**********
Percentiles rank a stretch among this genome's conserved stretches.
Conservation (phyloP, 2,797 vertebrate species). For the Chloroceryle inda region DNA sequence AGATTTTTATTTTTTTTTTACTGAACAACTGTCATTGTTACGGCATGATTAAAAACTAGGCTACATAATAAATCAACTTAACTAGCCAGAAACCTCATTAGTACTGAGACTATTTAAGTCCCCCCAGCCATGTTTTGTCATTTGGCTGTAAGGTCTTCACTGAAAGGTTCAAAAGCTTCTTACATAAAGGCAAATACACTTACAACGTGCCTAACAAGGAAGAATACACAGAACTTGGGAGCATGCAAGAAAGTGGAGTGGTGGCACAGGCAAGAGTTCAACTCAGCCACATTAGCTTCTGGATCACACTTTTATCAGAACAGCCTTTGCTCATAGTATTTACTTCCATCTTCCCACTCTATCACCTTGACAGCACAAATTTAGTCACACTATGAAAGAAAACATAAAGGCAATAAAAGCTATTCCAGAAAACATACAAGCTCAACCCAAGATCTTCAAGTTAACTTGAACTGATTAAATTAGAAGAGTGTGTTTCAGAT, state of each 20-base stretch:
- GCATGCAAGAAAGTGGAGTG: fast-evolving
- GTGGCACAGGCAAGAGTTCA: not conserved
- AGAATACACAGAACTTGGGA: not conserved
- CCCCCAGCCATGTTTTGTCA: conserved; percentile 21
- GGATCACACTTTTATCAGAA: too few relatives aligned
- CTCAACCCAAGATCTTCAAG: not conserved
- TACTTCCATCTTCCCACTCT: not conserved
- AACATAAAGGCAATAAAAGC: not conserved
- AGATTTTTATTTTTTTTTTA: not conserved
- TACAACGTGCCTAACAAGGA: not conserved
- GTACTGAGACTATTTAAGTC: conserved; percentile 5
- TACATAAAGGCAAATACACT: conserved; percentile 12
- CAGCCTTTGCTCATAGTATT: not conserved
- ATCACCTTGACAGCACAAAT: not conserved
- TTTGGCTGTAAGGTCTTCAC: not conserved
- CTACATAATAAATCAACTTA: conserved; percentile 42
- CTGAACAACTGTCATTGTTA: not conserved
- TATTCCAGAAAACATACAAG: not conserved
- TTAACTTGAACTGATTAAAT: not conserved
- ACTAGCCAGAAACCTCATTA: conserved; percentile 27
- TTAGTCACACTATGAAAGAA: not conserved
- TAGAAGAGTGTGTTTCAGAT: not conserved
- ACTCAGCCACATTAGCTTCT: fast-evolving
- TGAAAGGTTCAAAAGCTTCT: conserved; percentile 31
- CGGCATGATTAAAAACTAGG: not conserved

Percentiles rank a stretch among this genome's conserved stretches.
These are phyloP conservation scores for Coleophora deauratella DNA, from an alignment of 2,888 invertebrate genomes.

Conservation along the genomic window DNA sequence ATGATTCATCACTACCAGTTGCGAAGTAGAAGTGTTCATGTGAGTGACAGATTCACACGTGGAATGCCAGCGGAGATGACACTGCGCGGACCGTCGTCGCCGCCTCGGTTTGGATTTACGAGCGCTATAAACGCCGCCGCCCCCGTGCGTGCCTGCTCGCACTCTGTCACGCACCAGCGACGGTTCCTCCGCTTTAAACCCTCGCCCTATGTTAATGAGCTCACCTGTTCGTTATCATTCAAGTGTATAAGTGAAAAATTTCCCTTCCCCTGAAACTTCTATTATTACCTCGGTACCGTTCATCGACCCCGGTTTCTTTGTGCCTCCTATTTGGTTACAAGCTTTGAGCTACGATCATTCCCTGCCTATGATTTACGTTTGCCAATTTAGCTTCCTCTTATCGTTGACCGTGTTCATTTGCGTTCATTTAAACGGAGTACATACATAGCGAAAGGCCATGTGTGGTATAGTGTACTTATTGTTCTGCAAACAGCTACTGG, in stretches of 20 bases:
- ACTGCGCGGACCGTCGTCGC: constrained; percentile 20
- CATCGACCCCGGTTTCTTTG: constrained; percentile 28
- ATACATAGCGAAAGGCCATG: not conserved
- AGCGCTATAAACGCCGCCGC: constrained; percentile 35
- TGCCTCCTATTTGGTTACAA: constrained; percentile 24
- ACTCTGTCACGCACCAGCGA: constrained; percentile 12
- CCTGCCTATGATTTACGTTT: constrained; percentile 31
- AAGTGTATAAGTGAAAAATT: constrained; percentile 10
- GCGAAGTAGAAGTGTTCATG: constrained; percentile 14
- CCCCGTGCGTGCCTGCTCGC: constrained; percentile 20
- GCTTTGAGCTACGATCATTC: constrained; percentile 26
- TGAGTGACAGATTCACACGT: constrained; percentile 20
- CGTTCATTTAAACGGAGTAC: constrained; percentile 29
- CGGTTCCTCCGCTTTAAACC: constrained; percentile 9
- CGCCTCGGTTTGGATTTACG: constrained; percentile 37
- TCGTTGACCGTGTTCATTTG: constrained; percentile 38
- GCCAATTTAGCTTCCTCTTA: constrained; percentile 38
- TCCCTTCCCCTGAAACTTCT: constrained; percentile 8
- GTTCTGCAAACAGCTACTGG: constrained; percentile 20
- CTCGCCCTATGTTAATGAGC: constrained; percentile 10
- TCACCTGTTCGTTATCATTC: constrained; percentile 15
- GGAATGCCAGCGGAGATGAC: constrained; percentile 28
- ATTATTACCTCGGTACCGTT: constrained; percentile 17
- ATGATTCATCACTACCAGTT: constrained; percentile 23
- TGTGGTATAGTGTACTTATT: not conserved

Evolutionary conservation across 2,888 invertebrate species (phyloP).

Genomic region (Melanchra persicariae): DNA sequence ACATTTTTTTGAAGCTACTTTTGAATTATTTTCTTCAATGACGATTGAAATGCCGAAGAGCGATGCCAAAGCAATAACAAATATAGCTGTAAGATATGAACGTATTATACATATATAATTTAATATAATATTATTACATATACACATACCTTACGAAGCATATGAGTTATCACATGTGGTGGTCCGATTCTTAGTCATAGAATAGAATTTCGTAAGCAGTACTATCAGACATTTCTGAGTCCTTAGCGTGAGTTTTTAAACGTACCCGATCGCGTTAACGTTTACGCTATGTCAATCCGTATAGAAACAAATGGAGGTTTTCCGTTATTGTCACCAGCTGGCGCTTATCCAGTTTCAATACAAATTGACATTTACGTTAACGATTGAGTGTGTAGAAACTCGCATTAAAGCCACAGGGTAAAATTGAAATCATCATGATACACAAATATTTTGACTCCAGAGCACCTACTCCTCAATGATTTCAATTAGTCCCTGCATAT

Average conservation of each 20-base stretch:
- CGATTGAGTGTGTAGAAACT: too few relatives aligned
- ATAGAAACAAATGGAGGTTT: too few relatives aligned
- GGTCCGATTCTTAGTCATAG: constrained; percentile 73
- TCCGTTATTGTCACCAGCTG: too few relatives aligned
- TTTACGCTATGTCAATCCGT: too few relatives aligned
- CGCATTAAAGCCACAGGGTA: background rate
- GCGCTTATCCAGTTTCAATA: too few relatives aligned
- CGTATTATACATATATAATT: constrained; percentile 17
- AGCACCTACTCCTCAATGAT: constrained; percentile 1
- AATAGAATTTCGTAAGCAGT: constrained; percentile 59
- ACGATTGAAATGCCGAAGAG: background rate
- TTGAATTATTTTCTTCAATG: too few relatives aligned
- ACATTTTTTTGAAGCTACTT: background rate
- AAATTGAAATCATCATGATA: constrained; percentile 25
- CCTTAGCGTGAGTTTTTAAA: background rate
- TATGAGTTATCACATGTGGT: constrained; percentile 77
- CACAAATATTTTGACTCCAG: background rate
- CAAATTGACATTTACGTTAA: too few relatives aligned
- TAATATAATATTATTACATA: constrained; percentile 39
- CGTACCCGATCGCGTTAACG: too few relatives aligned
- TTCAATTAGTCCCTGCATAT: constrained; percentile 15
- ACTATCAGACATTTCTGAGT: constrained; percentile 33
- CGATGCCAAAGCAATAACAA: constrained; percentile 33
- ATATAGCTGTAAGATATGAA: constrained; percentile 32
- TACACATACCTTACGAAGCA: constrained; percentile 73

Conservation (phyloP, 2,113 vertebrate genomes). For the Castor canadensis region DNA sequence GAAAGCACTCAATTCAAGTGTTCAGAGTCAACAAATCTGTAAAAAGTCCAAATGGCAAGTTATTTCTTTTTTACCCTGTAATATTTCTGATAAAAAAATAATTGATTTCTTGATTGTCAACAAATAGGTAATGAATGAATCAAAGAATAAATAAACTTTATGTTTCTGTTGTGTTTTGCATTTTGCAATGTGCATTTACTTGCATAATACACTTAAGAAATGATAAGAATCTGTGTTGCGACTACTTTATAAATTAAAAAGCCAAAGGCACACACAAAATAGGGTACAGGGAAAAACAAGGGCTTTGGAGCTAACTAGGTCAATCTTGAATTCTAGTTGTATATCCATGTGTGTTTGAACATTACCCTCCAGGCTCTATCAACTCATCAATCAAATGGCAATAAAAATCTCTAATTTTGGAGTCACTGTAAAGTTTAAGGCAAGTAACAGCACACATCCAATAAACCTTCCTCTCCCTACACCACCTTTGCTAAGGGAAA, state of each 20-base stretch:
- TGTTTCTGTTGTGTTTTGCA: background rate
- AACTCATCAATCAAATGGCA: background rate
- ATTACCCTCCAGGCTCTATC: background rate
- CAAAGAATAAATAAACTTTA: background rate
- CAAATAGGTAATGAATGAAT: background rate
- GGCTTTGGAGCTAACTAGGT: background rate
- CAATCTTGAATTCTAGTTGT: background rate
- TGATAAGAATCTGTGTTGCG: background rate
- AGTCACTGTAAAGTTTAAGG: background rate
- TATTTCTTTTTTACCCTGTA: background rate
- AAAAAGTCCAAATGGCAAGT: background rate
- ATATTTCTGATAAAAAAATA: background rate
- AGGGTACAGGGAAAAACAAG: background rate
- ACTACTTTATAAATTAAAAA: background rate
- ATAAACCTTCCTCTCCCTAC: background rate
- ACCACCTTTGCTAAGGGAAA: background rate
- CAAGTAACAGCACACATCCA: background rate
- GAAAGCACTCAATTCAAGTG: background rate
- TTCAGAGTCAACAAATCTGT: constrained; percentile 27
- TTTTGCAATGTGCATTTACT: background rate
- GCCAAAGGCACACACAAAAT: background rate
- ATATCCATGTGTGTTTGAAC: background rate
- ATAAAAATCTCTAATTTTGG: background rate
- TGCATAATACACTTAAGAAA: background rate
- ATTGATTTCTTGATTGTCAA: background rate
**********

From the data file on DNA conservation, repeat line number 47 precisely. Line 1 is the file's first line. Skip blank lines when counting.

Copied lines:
- GCCAATTTAGCTTCCTCTTA: constrained; percentile 38